– JamieB
    Commented Dec 29, 2022 at 0:55
  • $\begingroup$ (It especially amuses me when there is a closed question with multiple answers from 10k+ rep users. Apparently they found it to be answerable and worth answering, while others voted to close. It just proves my point. Even people with 6 digits of rep do not agree on the rules or how they are applied.) $\endgroup$
    – JamieB
    Commented Dec 29, 2022 at 0:56
  • 1
    $\begingroup$ You're looking at that information and deriving a conclusion that is not particularly relevant or enlightening. Users who do not care about policy at all, and just answer everything they see, are not a good benchmark for the consensus or usefulness or effectiveness of that policy. Users can easily gain thousands of rep by answering off-topic quei, and they'll never be stopped because they are clear of the A-ban zone, and because upvote gains are worth five times more rep than downvotes remove. $\endgroup$
    – Nij
    Commented Dec 29, 2022 at 1:17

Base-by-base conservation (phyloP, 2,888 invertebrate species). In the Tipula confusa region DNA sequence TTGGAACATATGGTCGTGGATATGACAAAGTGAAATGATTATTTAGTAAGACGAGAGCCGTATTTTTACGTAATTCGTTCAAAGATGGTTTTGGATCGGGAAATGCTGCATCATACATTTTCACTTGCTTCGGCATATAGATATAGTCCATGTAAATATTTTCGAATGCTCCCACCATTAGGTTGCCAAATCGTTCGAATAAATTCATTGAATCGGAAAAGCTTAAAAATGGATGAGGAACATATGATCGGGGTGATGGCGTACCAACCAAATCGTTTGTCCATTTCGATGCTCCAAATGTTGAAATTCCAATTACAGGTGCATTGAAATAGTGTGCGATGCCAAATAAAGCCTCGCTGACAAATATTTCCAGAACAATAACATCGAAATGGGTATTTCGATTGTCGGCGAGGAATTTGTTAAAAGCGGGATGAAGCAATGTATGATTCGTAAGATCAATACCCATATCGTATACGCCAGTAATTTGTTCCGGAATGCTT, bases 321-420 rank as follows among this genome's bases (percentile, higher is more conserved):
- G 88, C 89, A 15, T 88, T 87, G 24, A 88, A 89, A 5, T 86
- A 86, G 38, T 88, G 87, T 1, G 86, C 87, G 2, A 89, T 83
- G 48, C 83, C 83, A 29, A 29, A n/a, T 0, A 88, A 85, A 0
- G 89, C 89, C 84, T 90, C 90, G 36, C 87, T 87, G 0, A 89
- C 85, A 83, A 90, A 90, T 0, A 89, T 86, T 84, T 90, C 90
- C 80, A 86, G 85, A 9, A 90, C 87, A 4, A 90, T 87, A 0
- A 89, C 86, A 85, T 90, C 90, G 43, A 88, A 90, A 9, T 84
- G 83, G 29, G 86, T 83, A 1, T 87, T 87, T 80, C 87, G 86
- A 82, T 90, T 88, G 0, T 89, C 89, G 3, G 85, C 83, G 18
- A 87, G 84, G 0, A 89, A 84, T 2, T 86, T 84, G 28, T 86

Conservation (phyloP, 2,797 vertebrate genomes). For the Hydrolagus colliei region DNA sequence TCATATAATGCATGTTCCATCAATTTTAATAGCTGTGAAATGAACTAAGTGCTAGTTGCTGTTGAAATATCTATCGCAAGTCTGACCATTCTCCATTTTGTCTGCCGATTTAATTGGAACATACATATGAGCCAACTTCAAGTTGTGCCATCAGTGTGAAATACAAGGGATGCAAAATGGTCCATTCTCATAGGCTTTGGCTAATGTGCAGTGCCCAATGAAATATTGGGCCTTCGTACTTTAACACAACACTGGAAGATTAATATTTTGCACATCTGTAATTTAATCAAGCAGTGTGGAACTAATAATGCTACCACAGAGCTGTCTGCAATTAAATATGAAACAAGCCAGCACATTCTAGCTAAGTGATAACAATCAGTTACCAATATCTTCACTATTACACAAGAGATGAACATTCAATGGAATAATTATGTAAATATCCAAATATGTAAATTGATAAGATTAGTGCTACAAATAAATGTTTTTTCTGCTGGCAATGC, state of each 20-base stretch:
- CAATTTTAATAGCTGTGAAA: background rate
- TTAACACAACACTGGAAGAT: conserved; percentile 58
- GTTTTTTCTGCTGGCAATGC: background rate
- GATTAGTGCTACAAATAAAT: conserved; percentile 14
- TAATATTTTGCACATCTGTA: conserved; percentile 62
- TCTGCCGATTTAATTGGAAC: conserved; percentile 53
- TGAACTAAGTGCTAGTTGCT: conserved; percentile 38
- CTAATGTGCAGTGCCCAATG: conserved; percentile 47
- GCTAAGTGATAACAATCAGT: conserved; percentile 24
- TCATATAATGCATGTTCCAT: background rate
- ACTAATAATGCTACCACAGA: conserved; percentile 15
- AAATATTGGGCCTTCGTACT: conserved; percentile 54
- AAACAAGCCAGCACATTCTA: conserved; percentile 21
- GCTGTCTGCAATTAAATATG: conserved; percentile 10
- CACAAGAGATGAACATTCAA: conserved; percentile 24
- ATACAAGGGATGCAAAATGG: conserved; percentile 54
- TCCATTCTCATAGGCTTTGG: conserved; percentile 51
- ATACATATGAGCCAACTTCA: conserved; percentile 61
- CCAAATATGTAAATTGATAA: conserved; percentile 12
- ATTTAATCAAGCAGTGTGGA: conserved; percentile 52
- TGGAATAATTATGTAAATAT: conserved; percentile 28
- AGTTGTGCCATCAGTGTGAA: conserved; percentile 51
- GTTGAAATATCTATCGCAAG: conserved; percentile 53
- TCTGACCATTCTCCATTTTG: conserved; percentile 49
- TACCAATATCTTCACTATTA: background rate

• $\begingroup$ @Nij Which is why the real metric is "what's the problem" and therefore "what rules do we need as the solution", with a note that the rules that work for Stack Overflow don't necessarily work elsewhere, which is something SE acknowledges, and why every Stack has its own rules page. Was or is Worldbuilding in danger of being cracked down on by SE for being too far out of line? I don't think so. There was nothing wrong with Worldbuilding 5 years ago. So why the more recent changes? What drove them? $\endgroup$
    – JamieB
    Commented Dec 29, 2022 at 2:51
  • 1
    $\begingroup$ Why the change now? Maybe the stalwarts and strongholders that used to block change have left. Maybe the people who have joined in those five years have less tolerance for what was never okay and are doing something about it. Maybe the discussion has taken years to finally reach a conclusion that is viable and consensus-based. Maybe you're misremembering what used to happen five years ago and need to take your pink glasses off. Maybe all of that. Maybe none of it. I think you're definitely not presenting enough data and facts, so anything else is not going to help, is it. $\endgroup$
    – Nij
    Commented Dec 29, 2022 at 3:43

You must log in to answer this question.

Not the answer you're looking for? Browse other questions tagged .